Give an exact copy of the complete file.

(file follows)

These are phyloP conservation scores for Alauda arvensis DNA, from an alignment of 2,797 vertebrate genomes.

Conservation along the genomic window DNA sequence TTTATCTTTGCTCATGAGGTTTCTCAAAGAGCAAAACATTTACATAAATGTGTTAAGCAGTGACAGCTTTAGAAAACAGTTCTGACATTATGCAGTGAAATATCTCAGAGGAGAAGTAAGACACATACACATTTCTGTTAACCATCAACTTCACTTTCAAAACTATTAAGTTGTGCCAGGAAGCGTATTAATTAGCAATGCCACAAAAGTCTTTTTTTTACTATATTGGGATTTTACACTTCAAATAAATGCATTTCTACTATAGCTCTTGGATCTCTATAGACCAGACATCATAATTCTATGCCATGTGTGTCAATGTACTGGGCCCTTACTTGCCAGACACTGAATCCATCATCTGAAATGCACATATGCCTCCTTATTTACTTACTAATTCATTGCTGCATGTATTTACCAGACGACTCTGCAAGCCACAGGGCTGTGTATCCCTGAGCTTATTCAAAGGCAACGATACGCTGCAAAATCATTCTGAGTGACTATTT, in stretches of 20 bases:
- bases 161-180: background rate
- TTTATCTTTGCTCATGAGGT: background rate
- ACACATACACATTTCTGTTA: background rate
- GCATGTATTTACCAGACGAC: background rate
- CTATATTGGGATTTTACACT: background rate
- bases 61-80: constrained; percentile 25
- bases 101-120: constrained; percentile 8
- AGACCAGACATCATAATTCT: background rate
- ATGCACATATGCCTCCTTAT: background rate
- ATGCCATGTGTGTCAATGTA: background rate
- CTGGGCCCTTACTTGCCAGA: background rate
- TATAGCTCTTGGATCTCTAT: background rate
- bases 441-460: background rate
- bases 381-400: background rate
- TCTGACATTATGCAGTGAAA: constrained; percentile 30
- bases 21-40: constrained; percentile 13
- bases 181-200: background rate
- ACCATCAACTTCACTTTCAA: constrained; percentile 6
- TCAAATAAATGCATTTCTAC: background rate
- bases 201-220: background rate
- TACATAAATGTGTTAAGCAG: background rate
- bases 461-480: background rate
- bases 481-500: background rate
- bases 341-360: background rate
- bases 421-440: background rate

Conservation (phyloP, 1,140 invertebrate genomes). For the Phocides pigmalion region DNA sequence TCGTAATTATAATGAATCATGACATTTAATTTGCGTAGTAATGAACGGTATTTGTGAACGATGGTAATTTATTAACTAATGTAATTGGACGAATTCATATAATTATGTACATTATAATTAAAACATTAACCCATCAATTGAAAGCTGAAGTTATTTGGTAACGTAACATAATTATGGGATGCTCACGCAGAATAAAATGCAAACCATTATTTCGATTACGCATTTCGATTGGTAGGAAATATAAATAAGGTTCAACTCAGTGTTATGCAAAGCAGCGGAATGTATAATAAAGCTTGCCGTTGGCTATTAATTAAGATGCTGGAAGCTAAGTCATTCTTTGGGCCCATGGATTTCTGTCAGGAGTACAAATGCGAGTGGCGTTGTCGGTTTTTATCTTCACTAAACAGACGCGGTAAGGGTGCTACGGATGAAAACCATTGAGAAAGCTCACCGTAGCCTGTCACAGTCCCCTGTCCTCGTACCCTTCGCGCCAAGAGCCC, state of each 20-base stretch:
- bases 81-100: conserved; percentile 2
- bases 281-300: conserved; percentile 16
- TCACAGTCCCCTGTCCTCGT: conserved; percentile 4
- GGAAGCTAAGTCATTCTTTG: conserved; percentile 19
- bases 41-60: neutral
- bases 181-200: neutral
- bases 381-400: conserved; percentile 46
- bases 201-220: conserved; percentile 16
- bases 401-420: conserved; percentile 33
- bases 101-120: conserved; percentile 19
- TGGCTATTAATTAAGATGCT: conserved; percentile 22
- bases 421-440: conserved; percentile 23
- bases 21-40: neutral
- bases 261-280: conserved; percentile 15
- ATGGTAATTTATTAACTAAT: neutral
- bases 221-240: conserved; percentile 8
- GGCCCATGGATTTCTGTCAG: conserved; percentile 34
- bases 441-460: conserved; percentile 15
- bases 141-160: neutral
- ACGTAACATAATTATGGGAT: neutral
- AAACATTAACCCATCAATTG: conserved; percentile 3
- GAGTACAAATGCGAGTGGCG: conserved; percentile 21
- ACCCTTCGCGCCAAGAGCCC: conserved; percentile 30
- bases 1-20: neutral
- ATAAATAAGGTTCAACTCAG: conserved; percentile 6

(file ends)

These are phyloP conservation scores for Alauda arvensis DNA, from an alignment of 2,797 vertebrate genomes.

Conservation along the genomic window DNA sequence TTTATCTTTGCTCATGAGGTTTCTCAAAGAGCAAAACATTTACATAAATGTGTTAAGCAGTGACAGCTTTAGAAAACAGTTCTGACATTATGCAGTGAAATATCTCAGAGGAGAAGTAAGACACATACACATTTCTGTTAACCATCAACTTCACTTTCAAAACTATTAAGTTGTGCCAGGAAGCGTATTAATTAGCAATGCCACAAAAGTCTTTTTTTTACTATATTGGGATTTTACACTTCAAATAAATGCATTTCTACTATAGCTCTTGGATCTCTATAGACCAGACATCATAATTCTATGCCATGTGTGTCAATGTACTGGGCCCTTACTTGCCAGACACTGAATCCATCATCTGAAATGCACATATGCCTCCTTATTTACTTACTAATTCATTGCTGCATGTATTTACCAGACGACTCTGCAAGCCACAGGGCTGTGTATCCCTGAGCTTATTCAAAGGCAACGATACGCTGCAAAATCATTCTGAGTGACTATTT, in stretches of 20 bases:
- bases 161-180: background rate
- TTTATCTTTGCTCATGAGGT: background rate
- ACACATACACATTTCTGTTA: background rate
- GCATGTATTTACCAGACGAC: background rate
- CTATATTGGGATTTTACACT: background rate
- bases 61-80: constrained; percentile 25
- bases 101-120: constrained; percentile 8
- AGACCAGACATCATAATTCT: background rate
- ATGCACATATGCCTCCTTAT: background rate
- ATGCCATGTGTGTCAATGTA: background rate
- CTGGGCCCTTACTTGCCAGA: background rate
- TATAGCTCTTGGATCTCTAT: background rate
- bases 441-460: background rate
- bases 381-400: background rate
- TCTGACATTATGCAGTGAAA: constrained; percentile 30
- bases 21-40: constrained; percentile 13
- bases 181-200: background rate
- ACCATCAACTTCACTTTCAA: constrained; percentile 6
- TCAAATAAATGCATTTCTAC: background rate
- bases 201-220: background rate
- TACATAAATGTGTTAAGCAG: background rate
- bases 461-480: background rate
- bases 481-500: background rate
- bases 341-360: background rate
- bases 421-440: background rate

Conservation (phyloP, 1,140 invertebrate genomes). For the Phocides pigmalion region DNA sequence TCGTAATTATAATGAATCATGACATTTAATTTGCGTAGTAATGAACGGTATTTGTGAACGATGGTAATTTATTAACTAATGTAATTGGACGAATTCATATAATTATGTACATTATAATTAAAACATTAACCCATCAATTGAAAGCTGAAGTTATTTGGTAACGTAACATAATTATGGGATGCTCACGCAGAATAAAATGCAAACCATTATTTCGATTACGCATTTCGATTGGTAGGAAATATAAATAAGGTTCAACTCAGTGTTATGCAAAGCAGCGGAATGTATAATAAAGCTTGCCGTTGGCTATTAATTAAGATGCTGGAAGCTAAGTCATTCTTTGGGCCCATGGATTTCTGTCAGGAGTACAAATGCGAGTGGCGTTGTCGGTTTTTATCTTCACTAAACAGACGCGGTAAGGGTGCTACGGATGAAAACCATTGAGAAAGCTCACCGTAGCCTGTCACAGTCCCCTGTCCTCGTACCCTTCGCGCCAAGAGCCC, state of each 20-base stretch:
- bases 81-100: conserved; percentile 2
- bases 281-300: conserved; percentile 16
- TCACAGTCCCCTGTCCTCGT: conserved; percentile 4
- GGAAGCTAAGTCATTCTTTG: conserved; percentile 19
- bases 41-60: neutral
- bases 181-200: neutral
- bases 381-400: conserved; percentile 46
- bases 201-220: conserved; percentile 16
- bases 401-420: conserved; percentile 33
- bases 101-120: conserved; percentile 19
- TGGCTATTAATTAAGATGCT: conserved; percentile 22
- bases 421-440: conserved; percentile 23
- bases 21-40: neutral
- bases 261-280: conserved; percentile 15
- ATGGTAATTTATTAACTAAT: neutral
- bases 221-240: conserved; percentile 8
- GGCCCATGGATTTCTGTCAG: conserved; percentile 34
- bases 441-460: conserved; percentile 15
- bases 141-160: neutral
- ACGTAACATAATTATGGGAT: neutral
- AAACATTAACCCATCAATTG: conserved; percentile 3
- GAGTACAAATGCGAGTGGCG: conserved; percentile 21
- ACCCTTCGCGCCAAGAGCCC: conserved; percentile 30
- bases 1-20: neutral
- ATAAATAAGGTTCAACTCAG: conserved; percentile 6